Sweden: VDL Mode 4/AIS improves air and sea safety and communication

As sea and air-based activity increases to service the offshore sector, a communi-cations, navigation, and surveillance (CNS) system is needed to monitor traffic and keep aircraft and marine vessels at safe distances, so that overall efficiency of the seaways and airways is improved.

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As sea and air-based activity increases to service the offshore sector, a communi-cations, navigation, and surveillance (CNS) system is needed to monitor traffic and keep aircraft and marine vessels at safe distances, so that overall efficiency of the seaways and airways is improved.

C.N.S. Systems specializes in very high frequency digital link (VDL) mode 4 and automated identification system (AIS) communications. These include both point-to-point and broadcast communications using a small amount of front-end information for data exchange. VDL mode 4/AIS data can be sent from either the mobile vessel or from a stationary point. This makes it especially useful for low-end transmissions like vessel location information (transponders) for ports and air service controllers.

High bandwidth capacity

VDL mode 4/AIS was designed as a self-organizing, time critical radio communication system for short repetitive messages. It is a narrow bandwidth communication (25 kHz) system that can operate with or without infrastructure on the ground. VDL mode 4/AIS offers higher capacity per bandwidth than other modes and is a distributed system. No centralized radio station is required, but functionality of the system can be enhanced substantially with the introduction of a fixed station mounted on an offshore unit. Many functions can be performed for both aircraft and ships, such as guidance of helicopters/ships to and from the unit, virtual channel markers, virtual safe/restricted areas, and many others.

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The AIS works by breaking time on a VHF frequency into slots of 26.6 ms constant tracking of vessel positions.
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The cost efficiency attained is due to increased availability for the offshore unit caused by an improved safety level both at sea and in the air. For example, a helicopter can be guided onto the deck in harsher weather conditions than before.

This mode is time dependent and divides the frequency into communication slots of equal slices, 13.3 ms for VDL mode 4 and 26.6 ms for AIS. All users are synchronized to the same time base and broadcast changes to their intended slot usage four minutes in advance. This allows time slots to be allocated in advance and allows for the movement of vessels and aircraft into and out of a VDL mode 4/AIS region without disrupting traffic tracking. It also minimizes slot collisions, garbled transmissions, and time gaps over the frequency.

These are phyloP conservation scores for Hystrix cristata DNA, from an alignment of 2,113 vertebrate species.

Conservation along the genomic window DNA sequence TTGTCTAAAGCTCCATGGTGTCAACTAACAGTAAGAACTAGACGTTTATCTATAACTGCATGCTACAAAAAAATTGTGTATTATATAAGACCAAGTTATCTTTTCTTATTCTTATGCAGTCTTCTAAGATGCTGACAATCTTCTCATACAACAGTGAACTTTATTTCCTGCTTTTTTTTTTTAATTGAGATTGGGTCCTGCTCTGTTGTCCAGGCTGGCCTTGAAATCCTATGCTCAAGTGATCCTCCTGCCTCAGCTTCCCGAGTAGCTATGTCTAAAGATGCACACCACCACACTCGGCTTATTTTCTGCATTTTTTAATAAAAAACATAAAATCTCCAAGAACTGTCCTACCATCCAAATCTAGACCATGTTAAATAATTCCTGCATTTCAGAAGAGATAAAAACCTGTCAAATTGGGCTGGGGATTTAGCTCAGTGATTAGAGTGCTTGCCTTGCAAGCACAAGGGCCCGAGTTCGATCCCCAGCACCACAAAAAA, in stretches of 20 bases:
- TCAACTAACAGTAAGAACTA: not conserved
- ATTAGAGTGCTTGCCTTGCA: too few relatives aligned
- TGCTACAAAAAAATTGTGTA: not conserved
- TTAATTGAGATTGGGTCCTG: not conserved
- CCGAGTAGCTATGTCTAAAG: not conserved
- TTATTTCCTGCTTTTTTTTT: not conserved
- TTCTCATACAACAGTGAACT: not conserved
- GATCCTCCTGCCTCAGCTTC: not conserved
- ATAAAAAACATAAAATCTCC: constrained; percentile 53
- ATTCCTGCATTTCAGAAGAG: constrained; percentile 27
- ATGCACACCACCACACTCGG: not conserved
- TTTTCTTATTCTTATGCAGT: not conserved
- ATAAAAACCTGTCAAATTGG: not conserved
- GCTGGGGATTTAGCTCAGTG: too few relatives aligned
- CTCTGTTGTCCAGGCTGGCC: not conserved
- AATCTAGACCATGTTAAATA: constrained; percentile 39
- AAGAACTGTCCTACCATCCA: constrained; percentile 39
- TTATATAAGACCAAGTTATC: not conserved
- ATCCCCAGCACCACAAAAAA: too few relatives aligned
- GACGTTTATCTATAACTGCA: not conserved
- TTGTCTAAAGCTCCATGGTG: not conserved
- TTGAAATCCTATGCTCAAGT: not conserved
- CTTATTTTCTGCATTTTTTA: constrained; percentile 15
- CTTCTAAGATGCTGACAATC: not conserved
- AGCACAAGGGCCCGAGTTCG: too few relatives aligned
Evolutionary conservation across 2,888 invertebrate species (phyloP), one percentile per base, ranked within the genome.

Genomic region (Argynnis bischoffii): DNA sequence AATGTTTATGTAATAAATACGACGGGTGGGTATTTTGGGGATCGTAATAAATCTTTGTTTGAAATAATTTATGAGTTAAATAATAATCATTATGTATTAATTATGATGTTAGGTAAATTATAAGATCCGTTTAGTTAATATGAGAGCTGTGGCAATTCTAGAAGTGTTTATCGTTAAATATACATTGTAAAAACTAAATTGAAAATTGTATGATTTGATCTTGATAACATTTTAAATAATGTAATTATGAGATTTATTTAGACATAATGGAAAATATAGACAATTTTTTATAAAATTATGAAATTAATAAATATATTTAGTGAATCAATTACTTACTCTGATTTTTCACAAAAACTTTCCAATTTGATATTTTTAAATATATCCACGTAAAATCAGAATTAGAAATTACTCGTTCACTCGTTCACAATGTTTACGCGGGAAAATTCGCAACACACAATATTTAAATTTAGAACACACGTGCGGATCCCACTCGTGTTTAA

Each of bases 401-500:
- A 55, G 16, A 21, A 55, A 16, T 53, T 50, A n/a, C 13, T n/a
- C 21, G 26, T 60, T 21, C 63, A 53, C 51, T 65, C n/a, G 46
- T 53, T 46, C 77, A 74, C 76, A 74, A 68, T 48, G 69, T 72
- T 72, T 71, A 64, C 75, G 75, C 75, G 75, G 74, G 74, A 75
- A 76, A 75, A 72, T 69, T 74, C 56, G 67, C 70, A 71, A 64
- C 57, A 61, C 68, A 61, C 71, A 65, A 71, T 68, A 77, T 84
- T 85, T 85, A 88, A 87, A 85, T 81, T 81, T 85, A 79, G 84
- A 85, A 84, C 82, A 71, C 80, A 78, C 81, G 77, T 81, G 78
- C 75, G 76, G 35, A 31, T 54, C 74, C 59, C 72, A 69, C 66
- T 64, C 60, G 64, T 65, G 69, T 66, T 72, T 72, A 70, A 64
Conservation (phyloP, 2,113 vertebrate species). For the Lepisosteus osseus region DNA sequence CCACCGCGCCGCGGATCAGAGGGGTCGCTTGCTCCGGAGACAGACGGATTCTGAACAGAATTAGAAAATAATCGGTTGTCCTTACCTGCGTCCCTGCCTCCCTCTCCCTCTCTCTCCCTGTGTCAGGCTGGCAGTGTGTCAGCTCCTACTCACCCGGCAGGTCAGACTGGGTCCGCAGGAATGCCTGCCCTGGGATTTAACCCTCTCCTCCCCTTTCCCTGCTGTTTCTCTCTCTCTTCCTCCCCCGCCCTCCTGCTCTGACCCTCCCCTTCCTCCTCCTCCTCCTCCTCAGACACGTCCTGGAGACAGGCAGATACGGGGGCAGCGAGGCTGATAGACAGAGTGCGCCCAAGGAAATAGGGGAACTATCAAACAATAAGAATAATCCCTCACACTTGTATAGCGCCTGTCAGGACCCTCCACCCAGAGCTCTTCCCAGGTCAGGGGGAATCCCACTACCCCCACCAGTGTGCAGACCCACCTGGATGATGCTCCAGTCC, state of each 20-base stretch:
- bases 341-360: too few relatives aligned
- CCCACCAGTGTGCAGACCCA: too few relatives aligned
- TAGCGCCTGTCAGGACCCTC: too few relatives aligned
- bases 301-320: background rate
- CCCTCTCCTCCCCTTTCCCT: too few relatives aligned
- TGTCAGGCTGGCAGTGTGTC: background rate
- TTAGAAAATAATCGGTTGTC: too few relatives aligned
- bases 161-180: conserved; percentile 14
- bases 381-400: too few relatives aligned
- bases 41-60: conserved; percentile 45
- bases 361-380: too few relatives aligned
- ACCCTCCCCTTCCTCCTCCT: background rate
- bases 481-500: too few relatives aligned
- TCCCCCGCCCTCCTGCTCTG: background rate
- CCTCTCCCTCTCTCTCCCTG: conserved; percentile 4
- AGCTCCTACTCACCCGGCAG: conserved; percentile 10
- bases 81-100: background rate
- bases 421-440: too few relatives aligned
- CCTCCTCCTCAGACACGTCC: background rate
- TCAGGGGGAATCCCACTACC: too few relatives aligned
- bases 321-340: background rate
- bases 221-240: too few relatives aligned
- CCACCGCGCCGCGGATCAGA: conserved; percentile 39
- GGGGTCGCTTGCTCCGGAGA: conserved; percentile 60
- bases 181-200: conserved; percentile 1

100,000+ hr experience

The civil aviation standard is called VDL mode 4, and the civil maritime standard is called AIS. VDL Mode 4/AIS has been in development since 1992 and has been used by commercial aircraft (over 100,000 hr of flight time) and ships, with installations in countries such as Botswana, Denmark, France, Germany, Greenland, Iceland, Italy, Lithuania, Malaysia, Russia, and Sweden.

The system has several advantages over previous aviation data link modes including:

  • Automatic dependent surveillance broadcast
  • Support for data-link applications in remote areas, including time critical links
  • Growth capacity through adding more 25 kHz channels
  • High spectrum efficiency with robustness, redundancy, and long range.

For maritime operations, AIS was standardized internationally at 9.6 thousand bits per second (kbps). For aviation, a similar VDL mode 4 standard was set at a higher rate of 19.2 kbps. In mid-2002, AIS became the mandatory carriage requirement for Solas vessels above 300 GRT for maritime applications and is an added benefit to the system because it allows all vessels to be kept under surveillance.

Data transmitted by the system is far superior to radar, C.N.S. says. Typical data communicated includes craft identity, latitude, longitude, speed, true track, barometric/geographic altitude (for planes), vertical speed (for planes), turn indication, navigation figure of merit, call sign, and aircraft trajectory. The system offers additional benefits over radar including:

  • Lower cost
  • All users receive broadcast data
  • Unique identity for vessels/planes.

One of the system's key pluses is that voice communication can be kept to a minimum while maintaining an information stream to the unit with the data link. The system is weather tolerant and provides greater position accuracy than earlier services. This creates a safer and wider operational envelope for ships and planes.

C.N.S. Systems provides modules for ground-, vessel-, and air-based service. Personal systems using hand-held personal organizers are also available. A ground station for surface surveillance requires three major components: an AIS radio sub-segment, a GNSS reference receiver, and a data management system. For aircraft management, a similar set of equipment is needed, but at a different certification level. The company also builds VHF transmitters and receivers, power supplies, and network interfaces to support VDL mode 4/AIS operations.

For more information contact Anders Sjöström, C.N.S. Systems. Tel: +46 13 35 22 90, fax: +46 13 35 22 99, email: anders.sjostrom@cns.se.

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